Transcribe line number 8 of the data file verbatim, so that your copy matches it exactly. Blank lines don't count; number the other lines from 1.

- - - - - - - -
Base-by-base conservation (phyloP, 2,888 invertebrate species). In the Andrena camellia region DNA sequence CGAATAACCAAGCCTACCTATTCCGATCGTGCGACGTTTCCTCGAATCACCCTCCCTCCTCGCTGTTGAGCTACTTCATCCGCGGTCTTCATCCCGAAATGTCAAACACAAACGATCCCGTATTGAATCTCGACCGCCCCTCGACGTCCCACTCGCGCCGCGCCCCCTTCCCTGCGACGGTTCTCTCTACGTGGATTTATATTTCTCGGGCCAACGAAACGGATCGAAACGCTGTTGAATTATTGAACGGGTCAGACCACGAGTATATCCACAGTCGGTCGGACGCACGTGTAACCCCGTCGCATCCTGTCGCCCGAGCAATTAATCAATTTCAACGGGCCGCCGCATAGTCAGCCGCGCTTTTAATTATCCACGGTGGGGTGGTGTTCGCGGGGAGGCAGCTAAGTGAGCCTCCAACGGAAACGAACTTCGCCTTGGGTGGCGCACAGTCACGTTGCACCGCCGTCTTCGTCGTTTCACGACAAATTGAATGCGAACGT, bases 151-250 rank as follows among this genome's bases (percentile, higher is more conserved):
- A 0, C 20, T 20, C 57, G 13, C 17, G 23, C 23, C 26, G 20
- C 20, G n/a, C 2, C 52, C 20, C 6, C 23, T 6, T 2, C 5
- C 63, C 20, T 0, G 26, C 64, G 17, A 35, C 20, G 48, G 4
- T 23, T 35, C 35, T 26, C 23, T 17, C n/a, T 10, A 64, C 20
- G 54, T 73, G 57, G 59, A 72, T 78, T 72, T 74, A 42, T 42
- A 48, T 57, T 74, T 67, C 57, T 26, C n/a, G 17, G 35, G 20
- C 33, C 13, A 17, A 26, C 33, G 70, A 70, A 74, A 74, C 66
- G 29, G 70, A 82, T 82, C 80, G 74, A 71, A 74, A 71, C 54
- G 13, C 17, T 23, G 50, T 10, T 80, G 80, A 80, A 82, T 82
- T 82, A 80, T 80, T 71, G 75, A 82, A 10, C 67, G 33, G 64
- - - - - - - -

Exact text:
- C 33, C 13, A 17, A 26, C 33, G 70, A 70, A 74, A 74, C 66